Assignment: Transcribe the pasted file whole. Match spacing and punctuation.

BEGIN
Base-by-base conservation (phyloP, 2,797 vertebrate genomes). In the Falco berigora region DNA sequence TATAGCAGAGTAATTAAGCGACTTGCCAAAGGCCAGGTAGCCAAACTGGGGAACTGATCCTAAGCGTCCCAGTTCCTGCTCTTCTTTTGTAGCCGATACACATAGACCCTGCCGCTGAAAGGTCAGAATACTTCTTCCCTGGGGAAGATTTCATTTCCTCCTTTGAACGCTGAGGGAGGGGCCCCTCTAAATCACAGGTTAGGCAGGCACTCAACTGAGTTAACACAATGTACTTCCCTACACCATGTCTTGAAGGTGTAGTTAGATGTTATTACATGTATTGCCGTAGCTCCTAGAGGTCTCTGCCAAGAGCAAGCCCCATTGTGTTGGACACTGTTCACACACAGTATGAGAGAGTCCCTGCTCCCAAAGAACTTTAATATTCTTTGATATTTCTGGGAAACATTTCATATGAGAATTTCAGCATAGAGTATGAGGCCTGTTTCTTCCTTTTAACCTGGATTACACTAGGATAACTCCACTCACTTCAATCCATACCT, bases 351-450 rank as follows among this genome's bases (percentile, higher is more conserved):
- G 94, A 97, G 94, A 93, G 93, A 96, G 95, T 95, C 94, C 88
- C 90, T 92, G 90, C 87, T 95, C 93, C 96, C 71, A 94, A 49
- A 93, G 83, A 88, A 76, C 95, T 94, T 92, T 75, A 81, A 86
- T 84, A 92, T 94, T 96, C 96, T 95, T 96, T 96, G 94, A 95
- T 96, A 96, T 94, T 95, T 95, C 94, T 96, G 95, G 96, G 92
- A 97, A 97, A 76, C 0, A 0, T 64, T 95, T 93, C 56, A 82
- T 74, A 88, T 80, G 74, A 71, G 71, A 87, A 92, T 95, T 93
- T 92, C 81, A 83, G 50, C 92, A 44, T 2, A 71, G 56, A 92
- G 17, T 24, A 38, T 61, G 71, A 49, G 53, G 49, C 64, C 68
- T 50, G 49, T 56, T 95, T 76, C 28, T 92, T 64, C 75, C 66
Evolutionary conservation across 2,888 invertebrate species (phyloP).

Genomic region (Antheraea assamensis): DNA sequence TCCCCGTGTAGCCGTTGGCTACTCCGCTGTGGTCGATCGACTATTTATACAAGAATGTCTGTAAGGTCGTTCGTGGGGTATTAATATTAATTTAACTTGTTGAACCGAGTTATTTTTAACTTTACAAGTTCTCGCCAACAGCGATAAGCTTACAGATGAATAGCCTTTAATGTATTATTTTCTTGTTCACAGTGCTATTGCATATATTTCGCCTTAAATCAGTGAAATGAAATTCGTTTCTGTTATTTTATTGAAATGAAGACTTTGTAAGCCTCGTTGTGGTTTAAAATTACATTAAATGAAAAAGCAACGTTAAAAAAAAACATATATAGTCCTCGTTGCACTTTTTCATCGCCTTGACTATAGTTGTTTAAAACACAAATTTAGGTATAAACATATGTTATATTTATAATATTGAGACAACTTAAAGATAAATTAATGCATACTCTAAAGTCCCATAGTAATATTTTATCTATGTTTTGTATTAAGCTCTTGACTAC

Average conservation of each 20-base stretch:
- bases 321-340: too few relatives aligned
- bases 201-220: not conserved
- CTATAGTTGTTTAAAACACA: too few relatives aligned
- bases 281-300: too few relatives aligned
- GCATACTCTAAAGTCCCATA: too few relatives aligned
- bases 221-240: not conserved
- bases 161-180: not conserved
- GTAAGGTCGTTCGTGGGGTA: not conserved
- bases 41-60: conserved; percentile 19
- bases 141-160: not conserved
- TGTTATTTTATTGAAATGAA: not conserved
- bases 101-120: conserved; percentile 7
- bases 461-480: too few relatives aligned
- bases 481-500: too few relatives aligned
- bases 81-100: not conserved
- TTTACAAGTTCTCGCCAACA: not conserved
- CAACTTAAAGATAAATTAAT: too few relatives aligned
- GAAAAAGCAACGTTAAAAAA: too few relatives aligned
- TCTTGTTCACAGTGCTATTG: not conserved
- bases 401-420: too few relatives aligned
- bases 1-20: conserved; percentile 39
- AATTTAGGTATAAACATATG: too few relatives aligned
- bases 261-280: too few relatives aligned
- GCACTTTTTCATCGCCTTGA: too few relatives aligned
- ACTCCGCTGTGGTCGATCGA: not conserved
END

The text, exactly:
Base-by-base conservation (phyloP, 2,797 vertebrate genomes). In the Falco berigora region DNA sequence TATAGCAGAGTAATTAAGCGACTTGCCAAAGGCCAGGTAGCCAAACTGGGGAACTGATCCTAAGCGTCCCAGTTCCTGCTCTTCTTTTGTAGCCGATACACATAGACCCTGCCGCTGAAAGGTCAGAATACTTCTTCCCTGGGGAAGATTTCATTTCCTCCTTTGAACGCTGAGGGAGGGGCCCCTCTAAATCACAGGTTAGGCAGGCACTCAACTGAGTTAACACAATGTACTTCCCTACACCATGTCTTGAAGGTGTAGTTAGATGTTATTACATGTATTGCCGTAGCTCCTAGAGGTCTCTGCCAAGAGCAAGCCCCATTGTGTTGGACACTGTTCACACACAGTATGAGAGAGTCCCTGCTCCCAAAGAACTTTAATATTCTTTGATATTTCTGGGAAACATTTCATATGAGAATTTCAGCATAGAGTATGAGGCCTGTTTCTTCCTTTTAACCTGGATTACACTAGGATAACTCCACTCACTTCAATCCATACCT, bases 351-450 rank as follows among this genome's bases (percentile, higher is more conserved):
- G 94, A 97, G 94, A 93, G 93, A 96, G 95, T 95, C 94, C 88
- C 90, T 92, G 90, C 87, T 95, C 93, C 96, C 71, A 94, A 49
- A 93, G 83, A 88, A 76, C 95, T 94, T 92, T 75, A 81, A 86
- T 84, A 92, T 94, T 96, C 96, T 95, T 96, T 96, G 94, A 95
- T 96, A 96, T 94, T 95, T 95, C 94, T 96, G 95, G 96, G 92
- A 97, A 97, A 76, C 0, A 0, T 64, T 95, T 93, C 56, A 82
- T 74, A 88, T 80, G 74, A 71, G 71, A 87, A 92, T 95, T 93
- T 92, C 81, A 83, G 50, C 92, A 44, T 2, A 71, G 56, A 92
- G 17, T 24, A 38, T 61, G 71, A 49, G 53, G 49, C 64, C 68
- T 50, G 49, T 56, T 95, T 76, C 28, T 92, T 64, C 75, C 66
Evolutionary conservation across 2,888 invertebrate species (phyloP).

Genomic region (Antheraea assamensis): DNA sequence TCCCCGTGTAGCCGTTGGCTACTCCGCTGTGGTCGATCGACTATTTATACAAGAATGTCTGTAAGGTCGTTCGTGGGGTATTAATATTAATTTAACTTGTTGAACCGAGTTATTTTTAACTTTACAAGTTCTCGCCAACAGCGATAAGCTTACAGATGAATAGCCTTTAATGTATTATTTTCTTGTTCACAGTGCTATTGCATATATTTCGCCTTAAATCAGTGAAATGAAATTCGTTTCTGTTATTTTATTGAAATGAAGACTTTGTAAGCCTCGTTGTGGTTTAAAATTACATTAAATGAAAAAGCAACGTTAAAAAAAAACATATATAGTCCTCGTTGCACTTTTTCATCGCCTTGACTATAGTTGTTTAAAACACAAATTTAGGTATAAACATATGTTATATTTATAATATTGAGACAACTTAAAGATAAATTAATGCATACTCTAAAGTCCCATAGTAATATTTTATCTATGTTTTGTATTAAGCTCTTGACTAC

Average conservation of each 20-base stretch:
- bases 321-340: too few relatives aligned
- bases 201-220: not conserved
- CTATAGTTGTTTAAAACACA: too few relatives aligned
- bases 281-300: too few relatives aligned
- GCATACTCTAAAGTCCCATA: too few relatives aligned
- bases 221-240: not conserved
- bases 161-180: not conserved
- GTAAGGTCGTTCGTGGGGTA: not conserved
- bases 41-60: conserved; percentile 19
- bases 141-160: not conserved
- TGTTATTTTATTGAAATGAA: not conserved
- bases 101-120: conserved; percentile 7
- bases 461-480: too few relatives aligned
- bases 481-500: too few relatives aligned
- bases 81-100: not conserved
- TTTACAAGTTCTCGCCAACA: not conserved
- CAACTTAAAGATAAATTAAT: too few relatives aligned
- GAAAAAGCAACGTTAAAAAA: too few relatives aligned
- TCTTGTTCACAGTGCTATTG: not conserved
- bases 401-420: too few relatives aligned
- bases 1-20: conserved; percentile 39
- AATTTAGGTATAAACATATG: too few relatives aligned
- bases 261-280: too few relatives aligned
- GCACTTTTTCATCGCCTTGA: too few relatives aligned
- ACTCCGCTGTGGTCGATCGA: not conserved